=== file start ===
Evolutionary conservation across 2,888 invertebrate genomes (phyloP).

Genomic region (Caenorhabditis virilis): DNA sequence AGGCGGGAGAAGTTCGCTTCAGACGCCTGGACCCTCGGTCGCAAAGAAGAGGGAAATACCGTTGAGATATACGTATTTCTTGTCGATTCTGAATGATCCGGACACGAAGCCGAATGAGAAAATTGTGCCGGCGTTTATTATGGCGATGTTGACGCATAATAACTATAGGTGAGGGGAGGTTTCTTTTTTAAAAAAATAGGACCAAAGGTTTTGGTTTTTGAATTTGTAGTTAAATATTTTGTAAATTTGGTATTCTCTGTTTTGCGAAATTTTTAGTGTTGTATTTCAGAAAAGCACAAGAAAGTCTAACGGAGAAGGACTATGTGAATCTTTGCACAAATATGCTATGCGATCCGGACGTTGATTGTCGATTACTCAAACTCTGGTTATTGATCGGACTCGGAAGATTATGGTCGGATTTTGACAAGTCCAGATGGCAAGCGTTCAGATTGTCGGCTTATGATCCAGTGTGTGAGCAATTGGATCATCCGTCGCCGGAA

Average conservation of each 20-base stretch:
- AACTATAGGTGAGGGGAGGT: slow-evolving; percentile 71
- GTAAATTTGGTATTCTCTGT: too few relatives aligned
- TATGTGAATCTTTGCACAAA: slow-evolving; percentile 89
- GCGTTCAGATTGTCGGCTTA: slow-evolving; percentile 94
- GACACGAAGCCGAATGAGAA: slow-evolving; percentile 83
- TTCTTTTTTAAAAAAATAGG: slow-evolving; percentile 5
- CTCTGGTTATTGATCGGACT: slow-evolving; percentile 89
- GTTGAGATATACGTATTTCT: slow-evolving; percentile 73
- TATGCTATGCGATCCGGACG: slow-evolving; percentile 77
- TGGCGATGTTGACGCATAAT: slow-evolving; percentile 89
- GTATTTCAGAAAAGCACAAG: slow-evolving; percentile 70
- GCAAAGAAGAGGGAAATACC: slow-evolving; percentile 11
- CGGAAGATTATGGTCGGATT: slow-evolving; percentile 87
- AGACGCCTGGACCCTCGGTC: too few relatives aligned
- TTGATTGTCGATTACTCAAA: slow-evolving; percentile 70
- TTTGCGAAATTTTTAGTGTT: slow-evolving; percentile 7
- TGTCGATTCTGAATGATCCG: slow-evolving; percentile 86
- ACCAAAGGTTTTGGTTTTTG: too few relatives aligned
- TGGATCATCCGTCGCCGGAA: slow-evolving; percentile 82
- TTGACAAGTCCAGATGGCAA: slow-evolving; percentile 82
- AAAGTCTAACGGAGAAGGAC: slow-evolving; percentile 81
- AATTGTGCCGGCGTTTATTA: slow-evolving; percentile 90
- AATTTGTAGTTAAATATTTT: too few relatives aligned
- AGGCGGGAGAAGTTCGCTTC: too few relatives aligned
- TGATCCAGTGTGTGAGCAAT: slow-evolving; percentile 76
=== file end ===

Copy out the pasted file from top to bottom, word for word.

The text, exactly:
Evolutionary conservation across 2,888 invertebrate genomes (phyloP).

Genomic region (Caenorhabditis virilis): DNA sequence AGGCGGGAGAAGTTCGCTTCAGACGCCTGGACCCTCGGTCGCAAAGAAGAGGGAAATACCGTTGAGATATACGTATTTCTTGTCGATTCTGAATGATCCGGACACGAAGCCGAATGAGAAAATTGTGCCGGCGTTTATTATGGCGATGTTGACGCATAATAACTATAGGTGAGGGGAGGTTTCTTTTTTAAAAAAATAGGACCAAAGGTTTTGGTTTTTGAATTTGTAGTTAAATATTTTGTAAATTTGGTATTCTCTGTTTTGCGAAATTTTTAGTGTTGTATTTCAGAAAAGCACAAGAAAGTCTAACGGAGAAGGACTATGTGAATCTTTGCACAAATATGCTATGCGATCCGGACGTTGATTGTCGATTACTCAAACTCTGGTTATTGATCGGACTCGGAAGATTATGGTCGGATTTTGACAAGTCCAGATGGCAAGCGTTCAGATTGTCGGCTTATGATCCAGTGTGTGAGCAATTGGATCATCCGTCGCCGGAA

Average conservation of each 20-base stretch:
- AACTATAGGTGAGGGGAGGT: slow-evolving; percentile 71
- GTAAATTTGGTATTCTCTGT: too few relatives aligned
- TATGTGAATCTTTGCACAAA: slow-evolving; percentile 89
- GCGTTCAGATTGTCGGCTTA: slow-evolving; percentile 94
- GACACGAAGCCGAATGAGAA: slow-evolving; percentile 83
- TTCTTTTTTAAAAAAATAGG: slow-evolving; percentile 5
- CTCTGGTTATTGATCGGACT: slow-evolving; percentile 89
- GTTGAGATATACGTATTTCT: slow-evolving; percentile 73
- TATGCTATGCGATCCGGACG: slow-evolving; percentile 77
- TGGCGATGTTGACGCATAAT: slow-evolving; percentile 89
- GTATTTCAGAAAAGCACAAG: slow-evolving; percentile 70
- GCAAAGAAGAGGGAAATACC: slow-evolving; percentile 11
- CGGAAGATTATGGTCGGATT: slow-evolving; percentile 87
- AGACGCCTGGACCCTCGGTC: too few relatives aligned
- TTGATTGTCGATTACTCAAA: slow-evolving; percentile 70
- TTTGCGAAATTTTTAGTGTT: slow-evolving; percentile 7
- TGTCGATTCTGAATGATCCG: slow-evolving; percentile 86
- ACCAAAGGTTTTGGTTTTTG: too few relatives aligned
- TGGATCATCCGTCGCCGGAA: slow-evolving; percentile 82
- TTGACAAGTCCAGATGGCAA: slow-evolving; percentile 82
- AAAGTCTAACGGAGAAGGAC: slow-evolving; percentile 81
- AATTGTGCCGGCGTTTATTA: slow-evolving; percentile 90
- AATTTGTAGTTAAATATTTT: too few relatives aligned
- AGGCGGGAGAAGTTCGCTTC: too few relatives aligned
- TGATCCAGTGTGTGAGCAAT: slow-evolving; percentile 76